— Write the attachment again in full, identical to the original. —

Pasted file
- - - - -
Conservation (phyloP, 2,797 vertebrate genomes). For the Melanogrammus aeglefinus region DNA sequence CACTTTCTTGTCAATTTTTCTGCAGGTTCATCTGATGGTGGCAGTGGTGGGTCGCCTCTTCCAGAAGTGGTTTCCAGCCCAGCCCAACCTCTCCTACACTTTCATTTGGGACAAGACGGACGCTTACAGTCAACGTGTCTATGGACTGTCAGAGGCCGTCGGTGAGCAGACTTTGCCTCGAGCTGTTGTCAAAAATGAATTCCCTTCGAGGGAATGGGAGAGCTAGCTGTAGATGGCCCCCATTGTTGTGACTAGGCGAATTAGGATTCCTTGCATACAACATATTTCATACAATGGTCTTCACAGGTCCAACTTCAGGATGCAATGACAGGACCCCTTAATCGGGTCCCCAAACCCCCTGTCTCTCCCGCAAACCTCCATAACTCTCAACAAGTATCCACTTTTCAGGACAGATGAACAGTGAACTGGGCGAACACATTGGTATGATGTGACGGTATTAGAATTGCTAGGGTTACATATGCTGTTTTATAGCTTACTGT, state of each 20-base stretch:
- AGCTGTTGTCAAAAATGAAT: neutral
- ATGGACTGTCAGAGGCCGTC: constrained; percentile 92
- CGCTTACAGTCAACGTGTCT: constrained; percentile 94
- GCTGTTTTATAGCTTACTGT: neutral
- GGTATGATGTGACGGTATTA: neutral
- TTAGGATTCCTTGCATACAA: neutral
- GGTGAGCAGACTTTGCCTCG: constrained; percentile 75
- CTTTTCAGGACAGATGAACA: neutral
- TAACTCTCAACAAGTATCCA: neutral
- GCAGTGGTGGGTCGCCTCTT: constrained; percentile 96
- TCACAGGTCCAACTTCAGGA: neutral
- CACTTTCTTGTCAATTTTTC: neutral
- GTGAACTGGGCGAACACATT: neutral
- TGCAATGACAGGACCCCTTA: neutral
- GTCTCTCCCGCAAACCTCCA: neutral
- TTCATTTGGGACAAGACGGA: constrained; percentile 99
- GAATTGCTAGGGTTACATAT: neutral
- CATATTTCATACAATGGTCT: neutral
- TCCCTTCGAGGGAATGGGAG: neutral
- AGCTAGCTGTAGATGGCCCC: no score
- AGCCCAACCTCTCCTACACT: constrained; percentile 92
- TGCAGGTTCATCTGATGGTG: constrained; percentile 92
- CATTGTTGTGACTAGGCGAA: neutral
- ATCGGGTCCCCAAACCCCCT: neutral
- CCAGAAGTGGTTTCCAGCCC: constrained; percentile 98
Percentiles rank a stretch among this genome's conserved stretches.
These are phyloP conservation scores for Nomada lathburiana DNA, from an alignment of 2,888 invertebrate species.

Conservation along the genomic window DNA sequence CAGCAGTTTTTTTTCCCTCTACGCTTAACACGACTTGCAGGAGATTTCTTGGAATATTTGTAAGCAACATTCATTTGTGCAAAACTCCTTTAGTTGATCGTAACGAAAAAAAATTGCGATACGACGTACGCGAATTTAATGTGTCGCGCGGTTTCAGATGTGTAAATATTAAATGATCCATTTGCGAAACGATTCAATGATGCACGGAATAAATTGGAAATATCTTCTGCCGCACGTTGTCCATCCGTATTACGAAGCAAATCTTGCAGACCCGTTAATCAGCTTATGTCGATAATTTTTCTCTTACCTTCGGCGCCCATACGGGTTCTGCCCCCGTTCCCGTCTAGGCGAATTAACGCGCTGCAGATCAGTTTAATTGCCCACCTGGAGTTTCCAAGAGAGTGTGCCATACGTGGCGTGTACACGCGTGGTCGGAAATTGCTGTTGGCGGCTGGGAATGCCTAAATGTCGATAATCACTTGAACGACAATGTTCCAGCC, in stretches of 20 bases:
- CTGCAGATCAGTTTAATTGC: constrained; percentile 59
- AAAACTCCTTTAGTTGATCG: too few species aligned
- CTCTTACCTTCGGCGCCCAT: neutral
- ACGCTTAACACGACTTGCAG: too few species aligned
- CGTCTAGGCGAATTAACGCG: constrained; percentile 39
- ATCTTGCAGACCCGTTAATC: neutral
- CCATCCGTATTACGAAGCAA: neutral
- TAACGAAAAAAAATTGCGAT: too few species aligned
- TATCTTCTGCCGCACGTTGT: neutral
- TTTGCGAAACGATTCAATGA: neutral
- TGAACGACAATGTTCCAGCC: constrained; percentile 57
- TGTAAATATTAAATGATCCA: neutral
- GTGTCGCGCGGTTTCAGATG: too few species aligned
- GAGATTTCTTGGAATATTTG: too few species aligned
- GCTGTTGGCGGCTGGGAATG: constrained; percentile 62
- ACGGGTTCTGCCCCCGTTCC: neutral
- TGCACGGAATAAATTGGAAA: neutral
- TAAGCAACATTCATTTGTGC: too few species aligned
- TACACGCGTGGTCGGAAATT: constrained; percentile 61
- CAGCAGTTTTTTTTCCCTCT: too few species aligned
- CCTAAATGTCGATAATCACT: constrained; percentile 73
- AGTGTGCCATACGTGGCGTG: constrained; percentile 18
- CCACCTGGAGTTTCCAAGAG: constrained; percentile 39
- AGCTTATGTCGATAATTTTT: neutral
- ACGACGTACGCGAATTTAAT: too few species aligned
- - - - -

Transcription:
Conservation (phyloP, 2,797 vertebrate genomes). For the Melanogrammus aeglefinus region DNA sequence CACTTTCTTGTCAATTTTTCTGCAGGTTCATCTGATGGTGGCAGTGGTGGGTCGCCTCTTCCAGAAGTGGTTTCCAGCCCAGCCCAACCTCTCCTACACTTTCATTTGGGACAAGACGGACGCTTACAGTCAACGTGTCTATGGACTGTCAGAGGCCGTCGGTGAGCAGACTTTGCCTCGAGCTGTTGTCAAAAATGAATTCCCTTCGAGGGAATGGGAGAGCTAGCTGTAGATGGCCCCCATTGTTGTGACTAGGCGAATTAGGATTCCTTGCATACAACATATTTCATACAATGGTCTTCACAGGTCCAACTTCAGGATGCAATGACAGGACCCCTTAATCGGGTCCCCAAACCCCCTGTCTCTCCCGCAAACCTCCATAACTCTCAACAAGTATCCACTTTTCAGGACAGATGAACAGTGAACTGGGCGAACACATTGGTATGATGTGACGGTATTAGAATTGCTAGGGTTACATATGCTGTTTTATAGCTTACTGT, state of each 20-base stretch:
- AGCTGTTGTCAAAAATGAAT: neutral
- ATGGACTGTCAGAGGCCGTC: constrained; percentile 92
- CGCTTACAGTCAACGTGTCT: constrained; percentile 94
- GCTGTTTTATAGCTTACTGT: neutral
- GGTATGATGTGACGGTATTA: neutral
- TTAGGATTCCTTGCATACAA: neutral
- GGTGAGCAGACTTTGCCTCG: constrained; percentile 75
- CTTTTCAGGACAGATGAACA: neutral
- TAACTCTCAACAAGTATCCA: neutral
- GCAGTGGTGGGTCGCCTCTT: constrained; percentile 96
- TCACAGGTCCAACTTCAGGA: neutral
- CACTTTCTTGTCAATTTTTC: neutral
- GTGAACTGGGCGAACACATT: neutral
- TGCAATGACAGGACCCCTTA: neutral
- GTCTCTCCCGCAAACCTCCA: neutral
- TTCATTTGGGACAAGACGGA: constrained; percentile 99
- GAATTGCTAGGGTTACATAT: neutral
- CATATTTCATACAATGGTCT: neutral
- TCCCTTCGAGGGAATGGGAG: neutral
- AGCTAGCTGTAGATGGCCCC: no score
- AGCCCAACCTCTCCTACACT: constrained; percentile 92
- TGCAGGTTCATCTGATGGTG: constrained; percentile 92
- CATTGTTGTGACTAGGCGAA: neutral
- ATCGGGTCCCCAAACCCCCT: neutral
- CCAGAAGTGGTTTCCAGCCC: constrained; percentile 98
Percentiles rank a stretch among this genome's conserved stretches.
These are phyloP conservation scores for Nomada lathburiana DNA, from an alignment of 2,888 invertebrate species.

Conservation along the genomic window DNA sequence CAGCAGTTTTTTTTCCCTCTACGCTTAACACGACTTGCAGGAGATTTCTTGGAATATTTGTAAGCAACATTCATTTGTGCAAAACTCCTTTAGTTGATCGTAACGAAAAAAAATTGCGATACGACGTACGCGAATTTAATGTGTCGCGCGGTTTCAGATGTGTAAATATTAAATGATCCATTTGCGAAACGATTCAATGATGCACGGAATAAATTGGAAATATCTTCTGCCGCACGTTGTCCATCCGTATTACGAAGCAAATCTTGCAGACCCGTTAATCAGCTTATGTCGATAATTTTTCTCTTACCTTCGGCGCCCATACGGGTTCTGCCCCCGTTCCCGTCTAGGCGAATTAACGCGCTGCAGATCAGTTTAATTGCCCACCTGGAGTTTCCAAGAGAGTGTGCCATACGTGGCGTGTACACGCGTGGTCGGAAATTGCTGTTGGCGGCTGGGAATGCCTAAATGTCGATAATCACTTGAACGACAATGTTCCAGCC, in stretches of 20 bases:
- CTGCAGATCAGTTTAATTGC: constrained; percentile 59
- AAAACTCCTTTAGTTGATCG: too few species aligned
- CTCTTACCTTCGGCGCCCAT: neutral
- ACGCTTAACACGACTTGCAG: too few species aligned
- CGTCTAGGCGAATTAACGCG: constrained; percentile 39
- ATCTTGCAGACCCGTTAATC: neutral
- CCATCCGTATTACGAAGCAA: neutral
- TAACGAAAAAAAATTGCGAT: too few species aligned
- TATCTTCTGCCGCACGTTGT: neutral
- TTTGCGAAACGATTCAATGA: neutral
- TGAACGACAATGTTCCAGCC: constrained; percentile 57
- TGTAAATATTAAATGATCCA: neutral
- GTGTCGCGCGGTTTCAGATG: too few species aligned
- GAGATTTCTTGGAATATTTG: too few species aligned
- GCTGTTGGCGGCTGGGAATG: constrained; percentile 62
- ACGGGTTCTGCCCCCGTTCC: neutral
- TGCACGGAATAAATTGGAAA: neutral
- TAAGCAACATTCATTTGTGC: too few species aligned
- TACACGCGTGGTCGGAAATT: constrained; percentile 61
- CAGCAGTTTTTTTTCCCTCT: too few species aligned
- CCTAAATGTCGATAATCACT: constrained; percentile 73
- AGTGTGCCATACGTGGCGTG: constrained; percentile 18
- CCACCTGGAGTTTCCAAGAG: constrained; percentile 39
- AGCTTATGTCGATAATTTTT: neutral
- ACGACGTACGCGAATTTAAT: too few species aligned